Water Lilies: Bloom as Old as Time… Literally

When I took a picture of a massive cluster of water lilies, I didn’t realize at the time that I was looking at one of the oldest plants on planet earth. How silly I feel for just simply snapping a cute photo of it and walking away as if it meant nothing. I’ve seen my share of water lilies but never took the time to admire their actual existence.

According to hardwaterlilies.net, the website states,

Water lilies are one of the oldest aquatic plants on this earth. Early lilies were huge in size with fossils showing lily pads up to four feet wide. As these plants evolved over several thousands of years they morphed to the size we see today. Evidence of water lilies have been found in european pre-ice age cave drawings and these drawings show the early types to have been of the same basic form that exists among hardy species today.

FOSSILS! Seriously? I realize that roaches are as old as dinosaurs as well so I shouldn’t be surprised to be around something that has survived all the changes the Earth has been through, but lilies are so peaceful and quiet. They just grow and bloom and float on the surface of still waters. That is all they have ever done.


Somewhere  in Tallahassee, Florida


With the way the world is changing again (and not for the better) with the crisis of Global Warming and animals going extinct at a rapid pace, we are at high risk of losing these ancient gems just as fast. It may seem so minimal now, like who would miss a water lily? But, once it’s gone, it’s gone, and a Google Image search will be the only way future generations will ever know the prehistoric water lily ever existed.

The Secluded View at the Dames Point Park

After a crazy week, I figured it was time for a little go away trip for the day. I had photography project I wanted to get on board with so I decided to take myself to one of my favorite parks, the Dames Point Park. It is named after Jacksonville’s infamous and beloved suspension bridge, the Dames Point.

Ever since I was little, every year I begged my mother to drive me across the Dames Point for my birthday, and she did. There was no feeling like seeing it coming in the distance and your heart pounds with excitement. You feel yourself stop breathing as the cables wash over your car and recede into the rearview. The view at the peak of the bridge is the cargo shipyard. Massive ships docked and settled ready for launch.



There is a park beneath the bridge which has turned into a memorial ground for the victims of the El Fargo tragedy back in 2015 when a cargo ship capsized after traveling in waters stirred up by a hurricane.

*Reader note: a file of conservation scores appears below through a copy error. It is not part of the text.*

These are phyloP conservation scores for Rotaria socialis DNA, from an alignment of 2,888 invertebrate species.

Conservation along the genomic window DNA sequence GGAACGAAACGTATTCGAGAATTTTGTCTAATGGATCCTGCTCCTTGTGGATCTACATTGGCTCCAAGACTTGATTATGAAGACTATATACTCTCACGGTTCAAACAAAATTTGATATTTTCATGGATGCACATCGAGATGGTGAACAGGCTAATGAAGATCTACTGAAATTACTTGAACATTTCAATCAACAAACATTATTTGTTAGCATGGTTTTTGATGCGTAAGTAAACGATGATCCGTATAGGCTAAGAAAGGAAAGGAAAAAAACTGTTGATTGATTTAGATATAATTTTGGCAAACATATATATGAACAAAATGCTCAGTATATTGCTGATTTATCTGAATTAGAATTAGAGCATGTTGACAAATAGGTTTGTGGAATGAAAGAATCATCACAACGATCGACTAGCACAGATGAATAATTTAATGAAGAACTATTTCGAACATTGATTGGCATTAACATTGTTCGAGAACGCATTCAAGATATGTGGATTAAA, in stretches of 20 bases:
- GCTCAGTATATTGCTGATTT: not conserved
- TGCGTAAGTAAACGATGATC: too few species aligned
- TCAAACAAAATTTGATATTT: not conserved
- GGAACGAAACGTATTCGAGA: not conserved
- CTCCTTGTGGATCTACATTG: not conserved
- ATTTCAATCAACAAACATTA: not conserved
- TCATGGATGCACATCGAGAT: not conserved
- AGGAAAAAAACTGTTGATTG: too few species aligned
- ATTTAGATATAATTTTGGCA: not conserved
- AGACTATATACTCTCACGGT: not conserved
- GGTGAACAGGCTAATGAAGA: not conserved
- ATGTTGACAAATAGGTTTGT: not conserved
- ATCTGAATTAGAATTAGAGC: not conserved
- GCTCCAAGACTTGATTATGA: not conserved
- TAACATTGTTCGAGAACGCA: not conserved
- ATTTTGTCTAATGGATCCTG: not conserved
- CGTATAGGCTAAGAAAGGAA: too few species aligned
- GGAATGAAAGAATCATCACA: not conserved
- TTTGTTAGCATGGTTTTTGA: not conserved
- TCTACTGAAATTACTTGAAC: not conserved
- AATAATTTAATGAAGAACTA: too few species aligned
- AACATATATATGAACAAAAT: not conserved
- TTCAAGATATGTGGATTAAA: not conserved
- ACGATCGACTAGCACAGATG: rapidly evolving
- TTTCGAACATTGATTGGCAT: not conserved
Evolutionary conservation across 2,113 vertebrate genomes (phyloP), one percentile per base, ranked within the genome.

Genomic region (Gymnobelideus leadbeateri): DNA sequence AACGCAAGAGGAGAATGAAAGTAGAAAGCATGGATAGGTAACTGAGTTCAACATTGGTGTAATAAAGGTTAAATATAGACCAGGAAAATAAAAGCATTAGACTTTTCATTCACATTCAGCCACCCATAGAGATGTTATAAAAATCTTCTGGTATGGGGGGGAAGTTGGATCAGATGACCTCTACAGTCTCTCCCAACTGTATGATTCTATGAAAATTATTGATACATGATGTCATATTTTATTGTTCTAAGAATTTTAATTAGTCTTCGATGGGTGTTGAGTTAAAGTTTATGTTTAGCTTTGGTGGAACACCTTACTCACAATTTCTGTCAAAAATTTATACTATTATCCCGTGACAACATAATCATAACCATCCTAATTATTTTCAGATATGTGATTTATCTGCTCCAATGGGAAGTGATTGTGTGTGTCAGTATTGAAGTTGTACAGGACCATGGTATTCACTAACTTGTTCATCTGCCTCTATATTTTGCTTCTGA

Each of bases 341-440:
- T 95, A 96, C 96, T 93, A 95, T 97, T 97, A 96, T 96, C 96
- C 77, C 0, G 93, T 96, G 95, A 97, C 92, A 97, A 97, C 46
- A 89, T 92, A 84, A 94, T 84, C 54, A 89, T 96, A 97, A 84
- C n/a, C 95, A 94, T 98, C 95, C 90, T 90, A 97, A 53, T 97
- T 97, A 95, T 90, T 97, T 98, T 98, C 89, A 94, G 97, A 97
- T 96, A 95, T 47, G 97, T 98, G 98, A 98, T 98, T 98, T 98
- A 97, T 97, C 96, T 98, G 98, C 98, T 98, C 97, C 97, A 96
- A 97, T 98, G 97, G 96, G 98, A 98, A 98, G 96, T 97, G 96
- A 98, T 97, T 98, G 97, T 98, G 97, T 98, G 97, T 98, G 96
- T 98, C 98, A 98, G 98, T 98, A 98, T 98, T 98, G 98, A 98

The park is simple with benches and a picnic area and a great view of the beautiful bridge towering over you. If you’re lucky, you can catch cargo ships coming into port and leaving. Unfortunately, the bridge used for a better view and fishing has been damaged by Hurricane Irma. It could be a while before it will be repaired due to inspections and such.


To get to the Dames Point park can see a little tricky. The GPS will lead you to a road that is permanently closed. It is best to keep doing down the road until you get to a three-way stop and turn right. It’s a winding road but it’s a direct route into the actual park. It’s hidden location makes for a peaceful and secluded resting area to clear your head or like me, work on my watercoloring. 🙂

TALULAH GORGE: Killer Steps to Nature’s Infamous Beauty

This week has been insane trying to escape the path of Hurricane Irma by fleeing to Atlanta, Georgia. Well, to be honest, I was headed to a Matt Wertz gig at Atlanta’s City Winery (which is amazing by the way) so my trip had a purpose before the hurricane.
The next day I wanted to visit a state park somewhere, the place I had my eye on was Talulah Gorge State Park because of the suspension bridge and the rapid water racing beneath it. It was two hours north of Atlanta and the city was still packed with evacuees who had flooded the popular area. After some debating, I decided, “what the heck? Let’s do it!” The night before I left, I browsed the images of the park so I’d know exactly what I was getting myself into. Everything was great until I ran into their warning sign.
Basically, it warns that in order to get to the lookouts and the better views of the waterfall, you have to descend a great deal of steps. To get to the suspension bridge, you had to go down 620 steps and to get to the Hurricane Falls, you had to go down 1,062 steps. It advises anyone with health conditions not to take the chance. Of course, no one listened. Apparently, they felt if they drove all this way and paid to enter the park then they were going to get their money worth. I already knew the steps were going to break me, but I just had to see the better view. I knew I’d probably kill myself trying to master a thousand steps so I decided I’d just go to the suspension bridge and turn around, and thank goodness I did. The view was perfect enough…
After getting everything I needed, I was ready to head back up the grueling 620 steps. It nearly killed me. I’m not a fitness junkie, I eat junk food for a living and I’m well overweight so I was nowhere near ready for this. My heart was pounding so hard I thought it was burst. I took a break after every fifteen steps or so. I should have taken it as a sign when I saw the faces of those who went down before me come back up. Most of them had to be dragged or pushed up by friends and family in order to make it back to the top. My best friend was a canteen of water and the stair rails.

Believe me, when I tell you, don’t do more than you know you can handle. Going down may seem like a breeze but going back up literally feels like you’re climbing the side of the mountain.